Witches of Newburyport – The Witch Elizabeth Morse

Since I covered a famous ghost in Newburyport, now it’s time for our famous witch.


Just as Newburyport beat out Boston as the first place to take care of the King’s Tea (We burned it while Boston just dumped it in the bay) apparently this followed a trend because Newburyport in 1679 was the scene of witch hysteria twelve years before it struck Salem.


Goody Morse was an industrious elderly cobbler who lived with his wife, Elizabeth and their young grandson.       Mr. Morse began to complain to everyone who would listen about the terrible haunting that would occur in their home which lay east of Market Square.     Stones would be hurled against the house at night and when he would come out, more stones from the dark would be thrown forcing him inside.    Shoes and other items would strike him and his wife at the most peculiar times or objects would come tumbling down the chimney.        One day, he awoke and a large pig was sitting in his living room and the front door locked.


He finally told a neighbor, Caleb Powell, who was a mate on one of the ships.      Caleb had come home one night from the docks and noticed as he passed the window of the Morses the lad throwing a boot at Goody while the old man was kneeled in prayer!     Thinking he would deliver his poor neighbor and teach the brat a lesson, he offered to take the boy for a short time.   He promised (This is where he made a mistake!) the haunting would stop immediately.


Sure enough, Caleb took the boy and the "haunting" stopped immediately.    His reward?    He was arrested as a wizard and sent to prison in Ipswich.     Some witnesses included a fellow sailor who swore if there were any wizards he was sure Caleb Powell was one.      Another witness said she overheard Mr. Powell proclaiming to Mr. Morse he had broken the enchantment.       The court decided to convict him of witchcraft but before they could grab him, he escaped and hightailed it out of town.      So the court decided to try Elizabeth as a witch instead.     Again, a troop of neighbors came forth with strange tales, mostly those with grudges.     One witness, Zechariah Davis had promised to bring some foul over from Salisbury for Elizabeth and he forgot to do it three or four times until she exploded her wrath on him.    That very night he claimed three calves in the pen began to roar and dance and stand on their tails like dogs.   He also claimed they had never done it before or after.     This was the kind of nonsense and state of mind in Essex County in those days!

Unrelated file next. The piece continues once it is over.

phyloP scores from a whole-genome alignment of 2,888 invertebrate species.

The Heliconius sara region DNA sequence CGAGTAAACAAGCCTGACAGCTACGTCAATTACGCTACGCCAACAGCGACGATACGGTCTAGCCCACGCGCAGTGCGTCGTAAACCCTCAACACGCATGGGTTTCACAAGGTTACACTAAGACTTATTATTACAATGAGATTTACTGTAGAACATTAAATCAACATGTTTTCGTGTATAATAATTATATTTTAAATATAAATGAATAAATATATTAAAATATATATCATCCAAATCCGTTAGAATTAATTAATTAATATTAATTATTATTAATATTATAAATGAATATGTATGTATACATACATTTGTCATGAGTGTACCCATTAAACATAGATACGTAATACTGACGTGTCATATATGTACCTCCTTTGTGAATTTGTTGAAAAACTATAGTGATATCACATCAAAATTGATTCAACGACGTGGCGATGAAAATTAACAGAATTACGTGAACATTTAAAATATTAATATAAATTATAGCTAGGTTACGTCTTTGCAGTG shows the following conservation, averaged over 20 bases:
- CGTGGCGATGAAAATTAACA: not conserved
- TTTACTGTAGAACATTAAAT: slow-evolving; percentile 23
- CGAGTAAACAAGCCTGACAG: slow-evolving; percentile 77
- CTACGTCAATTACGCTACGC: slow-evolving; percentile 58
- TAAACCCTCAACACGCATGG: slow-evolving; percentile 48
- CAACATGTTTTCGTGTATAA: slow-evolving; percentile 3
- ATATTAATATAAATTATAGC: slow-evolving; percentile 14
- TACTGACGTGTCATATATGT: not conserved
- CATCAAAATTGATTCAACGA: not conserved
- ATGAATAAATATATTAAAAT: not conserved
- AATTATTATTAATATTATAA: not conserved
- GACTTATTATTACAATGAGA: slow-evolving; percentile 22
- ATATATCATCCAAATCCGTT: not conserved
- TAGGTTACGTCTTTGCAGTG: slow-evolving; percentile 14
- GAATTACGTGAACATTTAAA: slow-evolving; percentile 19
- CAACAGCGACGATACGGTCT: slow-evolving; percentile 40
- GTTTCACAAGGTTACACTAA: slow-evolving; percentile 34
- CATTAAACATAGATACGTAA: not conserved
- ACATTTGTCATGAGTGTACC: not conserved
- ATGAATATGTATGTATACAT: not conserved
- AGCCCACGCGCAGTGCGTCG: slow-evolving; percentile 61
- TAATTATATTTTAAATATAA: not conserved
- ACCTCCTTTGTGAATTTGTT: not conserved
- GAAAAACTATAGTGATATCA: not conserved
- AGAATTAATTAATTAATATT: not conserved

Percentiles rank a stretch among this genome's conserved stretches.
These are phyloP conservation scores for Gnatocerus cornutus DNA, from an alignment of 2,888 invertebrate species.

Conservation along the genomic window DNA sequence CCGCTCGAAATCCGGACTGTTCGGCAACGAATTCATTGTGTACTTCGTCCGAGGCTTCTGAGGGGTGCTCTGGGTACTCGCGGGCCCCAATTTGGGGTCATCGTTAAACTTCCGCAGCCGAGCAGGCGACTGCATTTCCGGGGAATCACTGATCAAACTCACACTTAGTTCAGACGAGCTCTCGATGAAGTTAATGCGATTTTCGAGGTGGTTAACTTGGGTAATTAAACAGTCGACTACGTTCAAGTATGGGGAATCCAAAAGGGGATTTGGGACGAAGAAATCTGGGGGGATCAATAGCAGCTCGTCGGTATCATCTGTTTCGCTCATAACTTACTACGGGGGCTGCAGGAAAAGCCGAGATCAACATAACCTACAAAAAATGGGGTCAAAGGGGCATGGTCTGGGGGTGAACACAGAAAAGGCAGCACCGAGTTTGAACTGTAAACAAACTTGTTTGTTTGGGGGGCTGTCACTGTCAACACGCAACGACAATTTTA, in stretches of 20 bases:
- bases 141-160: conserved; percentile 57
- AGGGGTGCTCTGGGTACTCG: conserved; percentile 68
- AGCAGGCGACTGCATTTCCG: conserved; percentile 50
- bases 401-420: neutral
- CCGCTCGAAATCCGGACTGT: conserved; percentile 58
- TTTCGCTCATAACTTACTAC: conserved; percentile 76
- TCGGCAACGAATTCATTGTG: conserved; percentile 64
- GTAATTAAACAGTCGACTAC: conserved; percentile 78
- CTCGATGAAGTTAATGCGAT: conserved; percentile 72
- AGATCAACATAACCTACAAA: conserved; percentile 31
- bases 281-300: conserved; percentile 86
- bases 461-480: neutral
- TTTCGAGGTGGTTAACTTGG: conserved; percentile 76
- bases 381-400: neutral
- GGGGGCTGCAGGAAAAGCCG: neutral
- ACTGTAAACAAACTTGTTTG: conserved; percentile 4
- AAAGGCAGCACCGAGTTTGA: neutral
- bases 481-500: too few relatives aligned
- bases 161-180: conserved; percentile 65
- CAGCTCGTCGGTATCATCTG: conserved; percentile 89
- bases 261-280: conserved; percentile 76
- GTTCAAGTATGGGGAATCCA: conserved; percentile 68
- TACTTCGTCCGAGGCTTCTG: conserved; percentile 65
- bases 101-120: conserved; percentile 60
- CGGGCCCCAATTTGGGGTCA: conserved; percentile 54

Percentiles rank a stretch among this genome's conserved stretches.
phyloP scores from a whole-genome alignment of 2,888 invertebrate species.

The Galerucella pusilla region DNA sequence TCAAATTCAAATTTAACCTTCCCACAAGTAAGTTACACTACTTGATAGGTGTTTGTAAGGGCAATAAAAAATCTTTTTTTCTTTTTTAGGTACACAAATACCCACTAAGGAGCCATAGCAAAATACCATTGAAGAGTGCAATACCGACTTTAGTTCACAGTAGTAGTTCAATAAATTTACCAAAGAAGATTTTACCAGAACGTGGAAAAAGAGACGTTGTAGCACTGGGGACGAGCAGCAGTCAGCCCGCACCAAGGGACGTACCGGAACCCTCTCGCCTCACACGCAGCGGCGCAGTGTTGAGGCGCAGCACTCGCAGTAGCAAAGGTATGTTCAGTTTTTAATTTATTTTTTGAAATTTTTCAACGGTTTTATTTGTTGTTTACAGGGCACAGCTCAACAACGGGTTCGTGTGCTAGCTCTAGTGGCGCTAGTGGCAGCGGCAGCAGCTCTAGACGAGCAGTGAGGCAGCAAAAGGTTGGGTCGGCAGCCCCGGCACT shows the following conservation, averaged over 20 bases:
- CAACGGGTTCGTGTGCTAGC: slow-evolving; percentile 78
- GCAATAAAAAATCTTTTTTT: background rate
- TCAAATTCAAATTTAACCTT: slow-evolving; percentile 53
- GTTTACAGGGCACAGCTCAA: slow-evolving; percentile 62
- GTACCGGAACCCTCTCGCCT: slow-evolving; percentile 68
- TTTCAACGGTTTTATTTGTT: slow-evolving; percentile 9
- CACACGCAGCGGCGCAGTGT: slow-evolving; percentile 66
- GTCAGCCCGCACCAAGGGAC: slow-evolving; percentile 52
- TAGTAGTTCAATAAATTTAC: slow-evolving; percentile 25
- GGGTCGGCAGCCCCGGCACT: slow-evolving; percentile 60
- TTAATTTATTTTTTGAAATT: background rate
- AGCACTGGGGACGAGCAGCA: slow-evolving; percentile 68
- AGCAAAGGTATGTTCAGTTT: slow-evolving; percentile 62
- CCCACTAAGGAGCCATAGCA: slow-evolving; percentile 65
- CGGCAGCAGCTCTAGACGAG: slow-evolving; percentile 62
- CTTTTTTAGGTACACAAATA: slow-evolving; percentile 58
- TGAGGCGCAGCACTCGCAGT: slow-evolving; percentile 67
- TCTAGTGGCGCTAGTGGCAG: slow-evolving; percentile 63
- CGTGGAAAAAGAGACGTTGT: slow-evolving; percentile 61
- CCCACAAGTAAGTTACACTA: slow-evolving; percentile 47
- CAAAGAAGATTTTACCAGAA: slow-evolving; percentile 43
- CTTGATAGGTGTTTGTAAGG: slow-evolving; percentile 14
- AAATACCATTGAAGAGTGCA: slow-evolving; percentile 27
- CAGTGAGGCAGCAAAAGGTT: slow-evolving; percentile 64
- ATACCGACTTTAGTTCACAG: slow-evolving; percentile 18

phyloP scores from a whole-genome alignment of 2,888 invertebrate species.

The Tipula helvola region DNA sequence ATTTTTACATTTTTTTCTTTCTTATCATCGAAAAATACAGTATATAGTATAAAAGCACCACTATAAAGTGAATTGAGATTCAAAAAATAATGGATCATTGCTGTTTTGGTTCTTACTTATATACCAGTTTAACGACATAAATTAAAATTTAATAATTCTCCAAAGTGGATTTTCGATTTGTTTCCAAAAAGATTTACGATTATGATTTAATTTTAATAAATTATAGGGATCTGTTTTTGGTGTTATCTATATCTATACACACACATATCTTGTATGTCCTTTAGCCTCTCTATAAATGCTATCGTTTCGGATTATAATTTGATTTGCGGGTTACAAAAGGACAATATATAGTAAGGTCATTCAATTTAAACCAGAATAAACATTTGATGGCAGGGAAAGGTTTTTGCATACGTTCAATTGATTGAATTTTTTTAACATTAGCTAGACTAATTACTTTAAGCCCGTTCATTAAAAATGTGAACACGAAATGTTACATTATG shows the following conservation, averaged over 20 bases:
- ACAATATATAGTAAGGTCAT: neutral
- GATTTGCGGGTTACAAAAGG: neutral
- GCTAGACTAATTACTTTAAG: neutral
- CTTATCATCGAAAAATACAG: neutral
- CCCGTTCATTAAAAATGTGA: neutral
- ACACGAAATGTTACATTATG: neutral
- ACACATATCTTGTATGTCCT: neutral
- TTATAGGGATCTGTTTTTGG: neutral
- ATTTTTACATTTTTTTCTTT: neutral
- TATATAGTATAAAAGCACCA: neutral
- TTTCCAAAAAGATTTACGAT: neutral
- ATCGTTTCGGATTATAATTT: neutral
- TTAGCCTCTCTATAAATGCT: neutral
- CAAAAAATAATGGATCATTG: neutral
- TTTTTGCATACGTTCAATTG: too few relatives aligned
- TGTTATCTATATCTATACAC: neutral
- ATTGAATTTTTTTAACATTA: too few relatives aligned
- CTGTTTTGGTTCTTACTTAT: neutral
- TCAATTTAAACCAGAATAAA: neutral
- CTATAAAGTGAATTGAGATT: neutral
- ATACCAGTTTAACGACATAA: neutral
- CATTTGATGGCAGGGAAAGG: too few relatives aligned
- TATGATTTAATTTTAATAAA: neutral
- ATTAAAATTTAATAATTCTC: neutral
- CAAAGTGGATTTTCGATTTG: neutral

Sure enough, she was sentenced to death and to be executed in Newburyport.     Fortunately after the poor cobbler appealed twice to the court, Governor Bradstreet saved her from execution but not from the charges!      She lay in prison for a year and then was allowed to go home but basically was under house arrest.    She was not to go above 16 rods (264′) from her house and only to the meeting house when summoned.      Fortunately for her, she lived downtown!


Thankfully, Newburyport was spared from the witch hysteria by a level headed Governor!

-P. Preservationist
Yankee Heritage Magazine, Vol 1, No. 1, The Journeyman Press, Newburyport, MA.
A Book of New England Legends and Folklore, by Samuel Adams Drake, 1883.

About P. Preservationist

Dedicated to the Enrichment & Preservation of Newburyport
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